Good morning – Shelly here from 100Things2Do.ca! I hope everyone had a sunny Memorial Day weekend! Today’s project – this gorgeous DIY garden gate – was a bit of trial-and-error for me, but not only did I learn new techniques, the finished product is just spectacular. Follow along as I walk you through how to build your own DIY Garden Gate (and show you the errors to avoid as well).
This DIY garden gate may be too big or too small for your own yard, but the fundamentals of the build will remain the same. It’s fairly easy to modify the cuts to make it fit your space.
DIY Garden Gate
- (2) 2 x 6 x 8 Ft. Boards
- (1) 2 x 6 x 6 Ft. Boards
- (1) 2 x 8 x 8 Ft. Boards
- (4) 1 x 6 x 8 Ft. Boards
- (2) 2×6 @ 80 inches
- (2) 2×8 @ 34 inches
- (1) 2×6 @ 34 inches
- (7) 1×6 @ 43 1/4 inches
- (4) 1×6 @ 19 1/4 inches
Tools and Supplies:
- miter saw
- table saw
- carpenter’s square
- 3/4-inch chisel
- level (for hanging)
- exterior-grade wood glue
- rubber mallet
- 2 pipe clamps or bar clamps that can clamp 43 inches
- gate hinges
- gate latch kit
- nail gun (optional)
- random-orbit sander and sandpaper (optional)
- exterior wood stain and paintbrush (optional)
Cut the wood down to size, then using a table saw, create a groove in each of 2×6 and 2×8 boards. Set the table saw blade height to 3/4 inch high and move the guard so that the blade will cut into the center of the board. (In the photo below, my blade needs to be lowered – it’s just for demonstration.)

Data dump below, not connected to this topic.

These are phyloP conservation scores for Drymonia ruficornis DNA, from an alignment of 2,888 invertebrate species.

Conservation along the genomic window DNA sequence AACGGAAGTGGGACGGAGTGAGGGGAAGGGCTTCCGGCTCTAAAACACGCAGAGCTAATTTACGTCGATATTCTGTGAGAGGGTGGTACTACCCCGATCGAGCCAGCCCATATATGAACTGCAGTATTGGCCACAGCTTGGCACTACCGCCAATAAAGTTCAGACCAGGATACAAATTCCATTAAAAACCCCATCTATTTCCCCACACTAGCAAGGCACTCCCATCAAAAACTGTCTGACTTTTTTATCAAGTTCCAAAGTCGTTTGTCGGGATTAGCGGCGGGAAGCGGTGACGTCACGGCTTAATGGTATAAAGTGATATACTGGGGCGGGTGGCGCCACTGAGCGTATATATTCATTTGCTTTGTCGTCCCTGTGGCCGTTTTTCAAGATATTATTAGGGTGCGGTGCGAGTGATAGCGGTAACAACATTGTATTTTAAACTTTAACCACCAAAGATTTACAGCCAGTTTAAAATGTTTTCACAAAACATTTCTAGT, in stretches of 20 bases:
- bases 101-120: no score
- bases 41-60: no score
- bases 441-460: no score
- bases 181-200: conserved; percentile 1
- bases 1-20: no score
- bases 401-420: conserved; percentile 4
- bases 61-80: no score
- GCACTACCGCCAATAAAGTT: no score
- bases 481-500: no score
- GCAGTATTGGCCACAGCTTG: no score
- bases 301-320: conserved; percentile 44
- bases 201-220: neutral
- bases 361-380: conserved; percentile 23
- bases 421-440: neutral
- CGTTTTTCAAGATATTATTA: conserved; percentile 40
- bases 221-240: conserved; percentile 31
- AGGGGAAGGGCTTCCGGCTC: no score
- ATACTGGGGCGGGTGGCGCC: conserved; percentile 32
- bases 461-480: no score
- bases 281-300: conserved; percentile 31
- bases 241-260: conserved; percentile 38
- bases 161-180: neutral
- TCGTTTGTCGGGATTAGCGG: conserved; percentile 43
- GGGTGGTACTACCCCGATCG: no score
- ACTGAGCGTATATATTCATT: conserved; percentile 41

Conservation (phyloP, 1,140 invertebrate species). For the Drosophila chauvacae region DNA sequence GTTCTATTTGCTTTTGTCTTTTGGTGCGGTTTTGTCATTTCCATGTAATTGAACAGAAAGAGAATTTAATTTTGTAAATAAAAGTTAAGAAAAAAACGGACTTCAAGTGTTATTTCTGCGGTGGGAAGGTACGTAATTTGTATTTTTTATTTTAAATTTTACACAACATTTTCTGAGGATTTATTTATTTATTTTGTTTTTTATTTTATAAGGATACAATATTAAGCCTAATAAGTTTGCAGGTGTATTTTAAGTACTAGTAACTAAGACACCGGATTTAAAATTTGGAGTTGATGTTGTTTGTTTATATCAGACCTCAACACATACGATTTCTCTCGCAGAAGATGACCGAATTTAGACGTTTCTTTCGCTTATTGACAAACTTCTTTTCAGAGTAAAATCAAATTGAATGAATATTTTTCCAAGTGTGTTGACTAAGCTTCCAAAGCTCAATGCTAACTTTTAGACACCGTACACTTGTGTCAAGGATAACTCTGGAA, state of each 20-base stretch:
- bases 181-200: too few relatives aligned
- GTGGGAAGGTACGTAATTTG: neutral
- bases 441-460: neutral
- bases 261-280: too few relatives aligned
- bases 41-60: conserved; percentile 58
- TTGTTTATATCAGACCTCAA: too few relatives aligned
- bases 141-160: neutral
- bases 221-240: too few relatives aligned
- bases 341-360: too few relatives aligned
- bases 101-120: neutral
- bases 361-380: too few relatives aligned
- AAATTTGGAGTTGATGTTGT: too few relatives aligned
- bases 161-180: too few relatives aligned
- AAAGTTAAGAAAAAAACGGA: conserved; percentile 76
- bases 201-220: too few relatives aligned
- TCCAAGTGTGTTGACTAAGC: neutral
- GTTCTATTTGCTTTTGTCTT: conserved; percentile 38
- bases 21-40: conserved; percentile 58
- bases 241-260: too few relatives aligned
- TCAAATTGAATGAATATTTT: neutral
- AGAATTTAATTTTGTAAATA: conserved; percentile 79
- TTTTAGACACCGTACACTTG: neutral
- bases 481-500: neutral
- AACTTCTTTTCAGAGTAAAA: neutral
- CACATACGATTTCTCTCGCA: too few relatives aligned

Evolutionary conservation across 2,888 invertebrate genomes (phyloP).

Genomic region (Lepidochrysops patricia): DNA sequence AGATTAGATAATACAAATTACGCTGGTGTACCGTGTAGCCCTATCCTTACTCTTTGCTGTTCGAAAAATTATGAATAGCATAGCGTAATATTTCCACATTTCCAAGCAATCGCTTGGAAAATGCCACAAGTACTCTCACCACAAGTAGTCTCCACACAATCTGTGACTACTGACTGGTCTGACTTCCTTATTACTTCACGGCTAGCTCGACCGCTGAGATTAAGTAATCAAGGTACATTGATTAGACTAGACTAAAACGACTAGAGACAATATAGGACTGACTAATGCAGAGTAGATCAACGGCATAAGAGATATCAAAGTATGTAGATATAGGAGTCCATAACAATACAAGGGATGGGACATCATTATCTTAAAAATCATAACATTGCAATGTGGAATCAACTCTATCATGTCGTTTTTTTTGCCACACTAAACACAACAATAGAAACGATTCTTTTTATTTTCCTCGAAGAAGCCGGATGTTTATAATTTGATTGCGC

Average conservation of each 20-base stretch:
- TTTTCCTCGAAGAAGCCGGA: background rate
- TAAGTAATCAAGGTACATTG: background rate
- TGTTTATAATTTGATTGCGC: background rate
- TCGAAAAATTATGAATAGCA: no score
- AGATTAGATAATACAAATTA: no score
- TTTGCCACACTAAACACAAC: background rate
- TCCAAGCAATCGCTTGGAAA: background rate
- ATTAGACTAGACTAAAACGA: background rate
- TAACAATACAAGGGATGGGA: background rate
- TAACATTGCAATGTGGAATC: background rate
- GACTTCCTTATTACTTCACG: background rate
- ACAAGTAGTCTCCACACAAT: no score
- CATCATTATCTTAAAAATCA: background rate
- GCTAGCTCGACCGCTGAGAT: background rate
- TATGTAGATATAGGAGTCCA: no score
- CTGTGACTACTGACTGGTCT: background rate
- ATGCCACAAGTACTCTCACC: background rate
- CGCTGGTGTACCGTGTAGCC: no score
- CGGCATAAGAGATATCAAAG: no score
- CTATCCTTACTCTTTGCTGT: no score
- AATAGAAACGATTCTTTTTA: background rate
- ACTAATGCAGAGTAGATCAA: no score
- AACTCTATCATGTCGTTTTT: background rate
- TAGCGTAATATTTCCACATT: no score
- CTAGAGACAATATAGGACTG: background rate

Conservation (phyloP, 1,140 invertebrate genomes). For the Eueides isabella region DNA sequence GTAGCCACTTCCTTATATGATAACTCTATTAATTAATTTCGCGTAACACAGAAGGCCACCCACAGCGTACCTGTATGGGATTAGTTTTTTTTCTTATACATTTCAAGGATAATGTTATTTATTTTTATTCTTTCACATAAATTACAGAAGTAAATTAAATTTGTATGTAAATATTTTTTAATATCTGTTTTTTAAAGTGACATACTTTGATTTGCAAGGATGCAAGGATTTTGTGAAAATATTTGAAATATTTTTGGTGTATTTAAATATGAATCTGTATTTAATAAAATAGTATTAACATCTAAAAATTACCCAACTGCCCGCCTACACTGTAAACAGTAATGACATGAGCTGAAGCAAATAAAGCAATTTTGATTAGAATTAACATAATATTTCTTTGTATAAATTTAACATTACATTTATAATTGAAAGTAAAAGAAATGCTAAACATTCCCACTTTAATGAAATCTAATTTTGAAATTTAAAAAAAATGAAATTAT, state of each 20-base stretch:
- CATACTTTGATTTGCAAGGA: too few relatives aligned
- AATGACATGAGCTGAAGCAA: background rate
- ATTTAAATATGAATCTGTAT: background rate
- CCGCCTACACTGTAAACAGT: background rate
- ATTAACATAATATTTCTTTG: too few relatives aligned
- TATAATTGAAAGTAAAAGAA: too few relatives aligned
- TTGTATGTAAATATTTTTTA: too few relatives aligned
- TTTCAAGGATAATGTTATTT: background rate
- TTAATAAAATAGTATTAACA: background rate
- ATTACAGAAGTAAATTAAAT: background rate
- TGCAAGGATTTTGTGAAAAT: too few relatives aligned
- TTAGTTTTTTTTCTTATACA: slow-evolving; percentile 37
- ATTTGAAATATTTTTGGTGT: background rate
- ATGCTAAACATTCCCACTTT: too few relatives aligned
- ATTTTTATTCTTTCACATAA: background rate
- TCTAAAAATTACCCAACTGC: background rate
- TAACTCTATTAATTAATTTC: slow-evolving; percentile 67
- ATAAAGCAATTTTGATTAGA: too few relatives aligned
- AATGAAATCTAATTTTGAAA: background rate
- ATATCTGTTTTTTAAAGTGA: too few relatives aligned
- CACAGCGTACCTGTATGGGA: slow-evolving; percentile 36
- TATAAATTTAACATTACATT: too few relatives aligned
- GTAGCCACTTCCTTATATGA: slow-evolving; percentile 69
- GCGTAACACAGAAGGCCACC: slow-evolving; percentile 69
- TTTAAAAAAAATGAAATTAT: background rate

Run each of the boards through – it’s best to run them all at once, over the blade for your first cut. The short 2×6 board will need to be run through on both sides. Next, turn the boards around and run them over the blade again – if the blade isn’t perfectly centered, this second cut will make up the difference.
Move the fence away from the blade by 1/8 inch and repeat, again flipping the board so that a second cut is made on the other side of center.
Continue moving the fence out by 1/8″ until the overall groove is 3/4 inch wide. Use a 3/4-inch chisel to clear out any material in the groove.
Next, we’ll cut the tongue that will make up this tongue-and-groove joint.
Reset the height of the table saw blade to 3/8 inch, set the fence at 3/4 inch, and cut the face of each short side of each board. Flip the boards over and repeat on the other face. Move the fence towards the blade by 1/8 inch and repeat until you have reached the end of the board (both sides). It will look something like this:
With a chisel, remove the extra material to smooth out the surface. Do this for both ends of the boards.
I cut the ends down to more of a tenon joint (in error) you don’t need to do this. You’ll see at this point how your corners will fit together – do a test fit to make sure that the tongue is narrow enough to fit snugly into the groove.
The graphic below will give you an idea of how it’s all going to fit together:
Measure, mark, and cut the 1×6 boards to length.
Set the table saw to cut 1/8 inch off either (long) side. This will remove the rounded edges and allow your garden gate panels to fit snugly together. You will be left with boards 3/4-inch thick by 5 inches wide.
It’s best to do a dry-fit of your DIY gate to make sure that all of the grooves are sufficiently smooth and to make sure that all of the pieces fit snugly in place. This is where I caught the rest of my errors – sections of the groove not sufficiently cleaned out, bowed 1×6 boards that needed to be run through the planer, etc.
After a successful dry-fit, it’s now time for the glue-up! I recommend using an exterior-grade wood glue, since this gate will be outdoors. The glue should be waterproof and weather-resistant.